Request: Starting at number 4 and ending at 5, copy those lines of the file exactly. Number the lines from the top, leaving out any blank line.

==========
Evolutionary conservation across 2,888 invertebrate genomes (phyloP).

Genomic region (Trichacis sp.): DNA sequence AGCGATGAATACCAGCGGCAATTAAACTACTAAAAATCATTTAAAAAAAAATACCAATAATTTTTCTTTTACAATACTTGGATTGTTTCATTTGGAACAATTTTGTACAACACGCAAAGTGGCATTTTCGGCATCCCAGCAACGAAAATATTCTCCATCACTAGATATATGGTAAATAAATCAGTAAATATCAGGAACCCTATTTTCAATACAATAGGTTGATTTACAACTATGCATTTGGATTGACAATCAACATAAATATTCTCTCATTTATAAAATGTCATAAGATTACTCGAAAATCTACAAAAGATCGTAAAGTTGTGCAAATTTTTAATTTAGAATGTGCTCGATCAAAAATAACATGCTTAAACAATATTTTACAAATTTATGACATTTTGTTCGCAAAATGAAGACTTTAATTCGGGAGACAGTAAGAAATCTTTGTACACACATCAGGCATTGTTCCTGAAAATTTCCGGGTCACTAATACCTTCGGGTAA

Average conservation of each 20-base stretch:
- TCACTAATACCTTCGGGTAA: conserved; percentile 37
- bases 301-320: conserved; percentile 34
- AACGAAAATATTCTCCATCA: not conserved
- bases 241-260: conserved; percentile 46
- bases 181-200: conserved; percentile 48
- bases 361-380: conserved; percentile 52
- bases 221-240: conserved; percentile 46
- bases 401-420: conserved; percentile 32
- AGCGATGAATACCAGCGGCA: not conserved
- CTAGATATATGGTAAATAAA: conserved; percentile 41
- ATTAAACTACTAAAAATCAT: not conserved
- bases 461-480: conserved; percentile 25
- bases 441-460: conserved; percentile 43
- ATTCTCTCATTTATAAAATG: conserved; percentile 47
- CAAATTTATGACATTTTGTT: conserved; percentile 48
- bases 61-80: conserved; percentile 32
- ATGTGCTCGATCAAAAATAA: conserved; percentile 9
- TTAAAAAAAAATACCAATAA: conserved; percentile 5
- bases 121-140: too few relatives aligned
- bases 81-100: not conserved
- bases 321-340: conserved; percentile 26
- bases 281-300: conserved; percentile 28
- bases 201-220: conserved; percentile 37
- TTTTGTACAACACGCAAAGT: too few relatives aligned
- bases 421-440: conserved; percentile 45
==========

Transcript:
- TCACTAATACCTTCGGGTAA: conserved; percentile 37
- bases 301-320: conserved; percentile 34